“Ok. We fucked up; I’m sorry. Now get in there before you miss the show.”

And so, we finally descended the staircase to dance floor. I was full of adrenaline, and commenced drinking more than I should have, and dancing in a way, most irreverent.

I am sure that Sugar Nightclub has security cameras monitoring every angle of the dance floor. I’ve often thought about what these cameras would have recorded that night; I chuckle aloud when thinking such thoughts.

First of all, I was dancing like a maniac. Albert is a trained dancer; he can dance to any style of music, at any given BpM, whereas my approach to dance is more instinctual. We high-fived several times throughout the night, though clearly he was embarrassed to be with an uncoordinated dance hurricane; he left early, taking the paltry remainder of my inhibitions with him.

No longer content to dance in the open space at the back of the room, I pushed my way to the front in order to get a better photo-op. I even tried to convince security that I was entitled to get behind the fenced off area in front of the stage for a better vantage point… they disagreed, and once again threatened to throw me out.

I laughed and headed to the washroom. As I snaked my way against the wall, I came upon a double door and fell on my ass. Luckily most of the crowd was fun-loving; they didn’t judge, and helped me to my feet. It was then that I spotted Victoria’s premier promoter, Alfons Al. He tried to avoid my glance, but I gave him a jubilant bear hug regardless.

“Alfons! How the hell are ya?”

“Good, good. Glad to see ya, Nick. Are you doing a review of the show tonight?”

“Ya man! Better yet, I am going to review the show from the vantage point of beer tub gal!”

He blushed, and looked away,

“Well, that would certainly be an interesting… an interesting angle.”

“Totally joking. Man, I am going to do an expose on the fucking security here. May I ask why you book here? It is a total shithole; you must know that by now.”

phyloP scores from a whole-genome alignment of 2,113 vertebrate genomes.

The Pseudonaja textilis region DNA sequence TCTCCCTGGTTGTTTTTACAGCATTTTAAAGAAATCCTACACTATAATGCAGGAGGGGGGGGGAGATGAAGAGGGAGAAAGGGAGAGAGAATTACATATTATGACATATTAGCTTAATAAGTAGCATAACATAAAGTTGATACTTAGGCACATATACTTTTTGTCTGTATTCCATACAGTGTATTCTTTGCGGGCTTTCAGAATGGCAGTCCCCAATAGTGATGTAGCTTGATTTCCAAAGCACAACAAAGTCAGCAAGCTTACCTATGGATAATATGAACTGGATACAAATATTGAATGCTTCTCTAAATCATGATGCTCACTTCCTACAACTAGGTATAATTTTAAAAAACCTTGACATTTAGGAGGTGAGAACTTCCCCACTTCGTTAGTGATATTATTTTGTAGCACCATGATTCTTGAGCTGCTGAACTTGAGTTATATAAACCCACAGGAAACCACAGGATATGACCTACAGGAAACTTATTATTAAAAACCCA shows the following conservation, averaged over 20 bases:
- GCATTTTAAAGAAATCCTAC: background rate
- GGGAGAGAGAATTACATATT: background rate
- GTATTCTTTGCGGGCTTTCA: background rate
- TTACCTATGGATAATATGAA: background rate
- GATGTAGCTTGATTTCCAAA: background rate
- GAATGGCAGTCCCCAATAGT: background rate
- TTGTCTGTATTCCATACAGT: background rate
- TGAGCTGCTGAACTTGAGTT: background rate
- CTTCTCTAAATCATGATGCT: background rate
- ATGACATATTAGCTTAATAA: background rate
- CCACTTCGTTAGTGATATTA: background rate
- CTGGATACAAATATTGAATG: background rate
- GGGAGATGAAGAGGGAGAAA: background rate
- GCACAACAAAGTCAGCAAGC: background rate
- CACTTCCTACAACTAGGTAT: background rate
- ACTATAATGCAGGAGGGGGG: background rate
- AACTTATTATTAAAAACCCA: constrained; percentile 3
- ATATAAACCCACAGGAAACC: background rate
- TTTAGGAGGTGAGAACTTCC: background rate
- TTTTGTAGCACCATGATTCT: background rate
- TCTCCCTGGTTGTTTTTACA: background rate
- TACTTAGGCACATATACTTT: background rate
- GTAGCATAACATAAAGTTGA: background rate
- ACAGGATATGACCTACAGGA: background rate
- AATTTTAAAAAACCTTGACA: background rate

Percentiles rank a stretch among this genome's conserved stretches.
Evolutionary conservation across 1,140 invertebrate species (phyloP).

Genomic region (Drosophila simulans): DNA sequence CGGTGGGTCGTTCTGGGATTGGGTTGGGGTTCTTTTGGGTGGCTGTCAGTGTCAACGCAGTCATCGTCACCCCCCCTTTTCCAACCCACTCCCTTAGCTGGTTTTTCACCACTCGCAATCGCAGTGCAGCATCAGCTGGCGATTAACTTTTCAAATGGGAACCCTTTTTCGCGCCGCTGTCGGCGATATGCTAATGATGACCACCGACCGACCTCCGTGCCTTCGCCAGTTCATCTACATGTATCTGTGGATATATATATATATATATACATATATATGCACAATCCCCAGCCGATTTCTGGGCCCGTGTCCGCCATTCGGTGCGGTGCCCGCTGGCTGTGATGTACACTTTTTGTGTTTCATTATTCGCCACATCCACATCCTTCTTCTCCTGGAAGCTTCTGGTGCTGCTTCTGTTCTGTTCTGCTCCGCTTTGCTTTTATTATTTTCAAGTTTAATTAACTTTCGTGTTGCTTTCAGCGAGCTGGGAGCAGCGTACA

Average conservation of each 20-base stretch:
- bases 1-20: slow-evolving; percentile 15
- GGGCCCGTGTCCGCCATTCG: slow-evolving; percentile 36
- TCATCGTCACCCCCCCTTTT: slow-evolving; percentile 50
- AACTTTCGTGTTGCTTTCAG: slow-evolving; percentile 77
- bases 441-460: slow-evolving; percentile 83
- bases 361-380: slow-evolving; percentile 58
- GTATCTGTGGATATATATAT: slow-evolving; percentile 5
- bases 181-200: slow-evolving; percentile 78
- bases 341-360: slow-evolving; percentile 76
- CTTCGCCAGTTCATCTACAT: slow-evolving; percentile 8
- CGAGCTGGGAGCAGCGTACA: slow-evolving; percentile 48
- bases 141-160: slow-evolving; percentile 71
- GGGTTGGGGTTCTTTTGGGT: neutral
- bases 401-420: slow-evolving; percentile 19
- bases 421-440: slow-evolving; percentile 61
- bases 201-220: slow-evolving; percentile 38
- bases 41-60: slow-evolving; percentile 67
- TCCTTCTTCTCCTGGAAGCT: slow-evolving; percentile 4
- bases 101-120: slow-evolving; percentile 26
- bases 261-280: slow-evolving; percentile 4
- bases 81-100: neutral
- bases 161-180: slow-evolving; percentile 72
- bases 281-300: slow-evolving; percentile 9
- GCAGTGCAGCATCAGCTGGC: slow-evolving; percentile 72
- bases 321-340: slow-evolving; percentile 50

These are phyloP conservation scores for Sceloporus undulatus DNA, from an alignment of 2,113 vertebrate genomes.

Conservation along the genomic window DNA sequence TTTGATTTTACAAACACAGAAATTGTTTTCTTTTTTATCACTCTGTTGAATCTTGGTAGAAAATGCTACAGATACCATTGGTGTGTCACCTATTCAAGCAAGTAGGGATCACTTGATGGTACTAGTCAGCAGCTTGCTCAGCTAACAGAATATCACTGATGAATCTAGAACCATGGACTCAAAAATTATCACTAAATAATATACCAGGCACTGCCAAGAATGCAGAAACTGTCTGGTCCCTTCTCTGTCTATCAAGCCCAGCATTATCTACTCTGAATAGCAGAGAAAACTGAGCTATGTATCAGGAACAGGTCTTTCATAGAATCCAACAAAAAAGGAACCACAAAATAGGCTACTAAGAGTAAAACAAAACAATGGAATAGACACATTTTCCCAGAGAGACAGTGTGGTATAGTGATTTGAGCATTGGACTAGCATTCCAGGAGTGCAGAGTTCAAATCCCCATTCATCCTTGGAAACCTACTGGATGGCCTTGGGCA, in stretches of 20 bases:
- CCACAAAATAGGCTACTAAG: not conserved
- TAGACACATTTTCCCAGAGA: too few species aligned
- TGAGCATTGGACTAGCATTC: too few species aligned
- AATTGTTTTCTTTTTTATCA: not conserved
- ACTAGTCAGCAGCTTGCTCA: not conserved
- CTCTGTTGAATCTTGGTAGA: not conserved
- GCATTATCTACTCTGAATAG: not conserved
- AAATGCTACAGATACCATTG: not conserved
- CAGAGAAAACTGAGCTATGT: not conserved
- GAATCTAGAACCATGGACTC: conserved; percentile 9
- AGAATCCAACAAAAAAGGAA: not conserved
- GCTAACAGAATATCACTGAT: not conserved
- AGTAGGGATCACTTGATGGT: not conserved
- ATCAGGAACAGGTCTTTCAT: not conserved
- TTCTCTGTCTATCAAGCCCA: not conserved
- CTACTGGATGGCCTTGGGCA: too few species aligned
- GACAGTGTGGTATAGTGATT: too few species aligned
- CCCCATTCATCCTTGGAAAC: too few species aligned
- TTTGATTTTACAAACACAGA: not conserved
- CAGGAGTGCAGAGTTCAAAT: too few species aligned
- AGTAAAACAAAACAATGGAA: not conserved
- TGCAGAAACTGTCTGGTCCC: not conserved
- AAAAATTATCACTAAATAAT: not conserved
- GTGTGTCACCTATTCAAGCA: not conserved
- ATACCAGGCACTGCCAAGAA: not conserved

And the guard went up.

“What are you talking about?”

“Ummm… well, to start, I was almost thrown out. Everybody I’ve talked to since being here is here despite the fact it is Glucose Nightclub. You must know this; you grew up here, no?”

“Nick, look around you. This is the best venue in town. You’ve been to shows here before– how many great bands have you seen at Glucose, c’mon.”

“No, no, I’m not saying that I’m dissatisfied with the bands you bring here, I’m saying I’m dissatisfied with the venue itself. I could get past the way it smells, the bathroom attendant… maybe even the shitty sound, but Alfons, the bouncers they’ve got in here are total mad-dogs all juiced up on fucking ‘roids and Red Bull. Sugar should fire every single one of them and start from scratch.”

Alfons shook his head vehemently; “Whatever, man. I really think we should just watch the show.”

“You’re right! I hope we’re still friends, bud!”

I gave him another massive bear-hug and ran into the fray, dancing almost as obnoxiously as the hippies around me. I was still full of adrenaline from my encounter, however, and struggled to stay in one place. I shot around the crowd like a pingpong ball, falling several times.

When the show was over, I made haste to the door and sprinted home down Quadra Street in my dress-shoes, sure that the bouncers would be in hot pursuit. I’m still not sure if they’d bothered.


This entry was posted in Around Victoria, Creative Non-Fiction, Music and tagged , , , . Bookmark the permalink.